OMFG!  Yet another Republican, reeking of the dirty money smell that pervades loan sharks! Willing to endanger national security and suck our soldiers penniless at the bidding of his amoral, usurious buddies.  Truly wretched behavior.

The Payoff

So now its time to turn that anger into action.  This is a story that should deeply resonate with what's left of the GOP base.  I don't know anyone in Kentucky, but you might, so send them a link to this story.  Point out to them that its a Republican working to weaken our soldiers, and that its to a payday lender.  Anyone that's ever dealt with them knows what a ripoff they are, and now they've got a Republican in Kentucky that's bought and paid for.  

What's even better, Geoff Davis is ready to have an anvil tossed his way.:

In an election today, 9/19/2006, in Kentucky's 4th Congressional District, Democrat Ken Lucas leads Republican incumbent Geoff Davis, 48% to 44%, according to a SurveyUSA poll conducted exclusively for WCPO-TV Cincinnati. Since an identical SurveyUSA poll released 8/10/06, Lucas, who represented the 4th District from 1999 through 2004, has gained 4 points.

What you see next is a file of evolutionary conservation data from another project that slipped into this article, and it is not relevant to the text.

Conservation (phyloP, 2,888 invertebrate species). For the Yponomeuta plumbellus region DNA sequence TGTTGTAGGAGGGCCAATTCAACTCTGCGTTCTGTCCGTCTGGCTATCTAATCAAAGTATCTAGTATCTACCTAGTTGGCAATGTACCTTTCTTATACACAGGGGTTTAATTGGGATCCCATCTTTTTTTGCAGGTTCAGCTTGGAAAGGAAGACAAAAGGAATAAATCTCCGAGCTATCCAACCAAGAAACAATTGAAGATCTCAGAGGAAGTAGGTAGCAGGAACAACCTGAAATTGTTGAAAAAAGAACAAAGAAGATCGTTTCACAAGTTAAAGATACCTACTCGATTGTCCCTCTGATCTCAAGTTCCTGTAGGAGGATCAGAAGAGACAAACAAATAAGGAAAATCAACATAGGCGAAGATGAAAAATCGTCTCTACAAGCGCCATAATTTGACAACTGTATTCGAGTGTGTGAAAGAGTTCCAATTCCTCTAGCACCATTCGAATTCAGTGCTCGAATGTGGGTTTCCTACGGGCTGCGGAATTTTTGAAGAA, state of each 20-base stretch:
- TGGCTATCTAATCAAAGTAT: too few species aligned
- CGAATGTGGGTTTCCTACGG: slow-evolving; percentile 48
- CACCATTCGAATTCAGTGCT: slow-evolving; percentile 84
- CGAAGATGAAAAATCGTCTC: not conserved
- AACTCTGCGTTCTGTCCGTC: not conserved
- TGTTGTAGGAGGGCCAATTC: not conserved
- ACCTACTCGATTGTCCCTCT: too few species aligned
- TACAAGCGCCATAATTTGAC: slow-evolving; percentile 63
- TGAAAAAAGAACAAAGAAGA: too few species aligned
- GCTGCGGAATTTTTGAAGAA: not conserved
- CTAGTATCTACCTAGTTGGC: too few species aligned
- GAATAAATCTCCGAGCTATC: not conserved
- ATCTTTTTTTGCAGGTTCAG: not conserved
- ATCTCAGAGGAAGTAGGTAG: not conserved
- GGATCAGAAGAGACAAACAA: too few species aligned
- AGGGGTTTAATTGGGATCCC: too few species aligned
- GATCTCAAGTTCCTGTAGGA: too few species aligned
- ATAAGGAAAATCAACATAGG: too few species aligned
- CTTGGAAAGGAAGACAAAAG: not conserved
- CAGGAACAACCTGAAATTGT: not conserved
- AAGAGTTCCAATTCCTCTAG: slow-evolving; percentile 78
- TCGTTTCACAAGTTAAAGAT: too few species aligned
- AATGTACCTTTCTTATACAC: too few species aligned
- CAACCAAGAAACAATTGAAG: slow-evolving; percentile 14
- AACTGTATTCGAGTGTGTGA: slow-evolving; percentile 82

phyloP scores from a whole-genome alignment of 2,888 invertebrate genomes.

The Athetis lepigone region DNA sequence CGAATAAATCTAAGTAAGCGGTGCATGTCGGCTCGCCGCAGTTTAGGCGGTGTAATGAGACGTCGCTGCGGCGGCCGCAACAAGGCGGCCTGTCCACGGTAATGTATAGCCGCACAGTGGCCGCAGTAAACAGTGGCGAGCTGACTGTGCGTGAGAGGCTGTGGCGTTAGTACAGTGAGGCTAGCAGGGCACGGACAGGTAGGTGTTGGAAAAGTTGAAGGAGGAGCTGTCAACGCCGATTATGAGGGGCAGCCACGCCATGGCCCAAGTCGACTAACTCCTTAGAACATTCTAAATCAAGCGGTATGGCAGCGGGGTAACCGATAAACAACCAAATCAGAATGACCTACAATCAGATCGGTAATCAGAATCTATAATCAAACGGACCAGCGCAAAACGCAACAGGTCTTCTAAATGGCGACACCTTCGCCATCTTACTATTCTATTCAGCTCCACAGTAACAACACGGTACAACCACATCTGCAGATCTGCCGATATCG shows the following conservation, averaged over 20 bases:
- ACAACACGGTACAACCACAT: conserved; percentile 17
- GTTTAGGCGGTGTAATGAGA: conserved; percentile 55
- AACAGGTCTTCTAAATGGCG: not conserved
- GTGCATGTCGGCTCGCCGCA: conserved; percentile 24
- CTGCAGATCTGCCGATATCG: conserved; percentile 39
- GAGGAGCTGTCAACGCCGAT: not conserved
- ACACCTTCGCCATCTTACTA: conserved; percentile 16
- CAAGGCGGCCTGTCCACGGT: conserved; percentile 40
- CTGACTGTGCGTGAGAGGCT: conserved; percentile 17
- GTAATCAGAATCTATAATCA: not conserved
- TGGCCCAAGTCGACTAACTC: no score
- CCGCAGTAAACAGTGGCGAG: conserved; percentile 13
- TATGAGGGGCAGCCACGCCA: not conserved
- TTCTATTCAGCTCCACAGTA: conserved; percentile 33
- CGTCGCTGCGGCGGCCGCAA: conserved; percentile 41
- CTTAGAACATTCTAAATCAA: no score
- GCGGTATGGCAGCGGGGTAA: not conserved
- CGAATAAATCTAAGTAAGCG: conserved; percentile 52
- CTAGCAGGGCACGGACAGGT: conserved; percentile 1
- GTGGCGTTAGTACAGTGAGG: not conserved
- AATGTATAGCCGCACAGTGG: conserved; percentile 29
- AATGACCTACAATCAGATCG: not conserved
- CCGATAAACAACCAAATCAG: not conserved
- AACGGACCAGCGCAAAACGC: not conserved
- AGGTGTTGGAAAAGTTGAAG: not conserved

This guy is vulnerable.  Let's amplify this story as much as possible for two reasons:

*Impossible as it may seem, we should try and shame him into withdrawing his amending language that works for the payday lenders and doesn't work for our soldiers.  You can contact Davis's office at(202)225-3465 or at the toll-free congressional switchboard (ask for Davis's office) at (866) 808-0065.

*Davis's acts are the perfect symbol of the values of this modern GOP.  Many people who may be on the fence in terms of supporting a GOP candidate need just one more clear example of why they should not do that.  Here's one to which many people can relate.

Originally posted to lapin on Wed Sep 20, 2006 at 11:23 PM PDT.

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Comment Preferences

  •  The USA Today story actually had a funny quote (23+ / 0-)

    Such lending, the report says, hurts readiness and morale and "adds to the cost of fielding an all-volunteer fighting force."

    That's a misguided critique of a valuable service, says Darrin Andersen, president of the Community Financial Services Association of America, the payday lenders' trade group. The Pentagon, he says, "is in over its heads when it comes to ... complex personal finance and lending issues."

    He's an ass, but he may have something there.

  •  May these greedy vultures (6+ / 0-)

    all rot in hell.  I thought credit card companies were bad......

    "In this world of sin and sorrow there is always something to be thankful for; as for me, I rejoice that I am not a Republican." ~ H.L.Mencken

    by PoliSigh on Wed Sep 20, 2006 at 11:28:17 PM PDT

    •  I got a notice from my credit card company that (10+ / 0-)

      effective Sept 20, they will be forced to increase their interest rate from an annual 24% to 32%.  

      I pay my credit card charges right away, so I don't pay the interest, but I flipped out.  32% a year?!?!!
      Then I saw the 400% vultures on the base story.  I'm sick.  

      Who knew? Chamonix. But did he tell us? NO!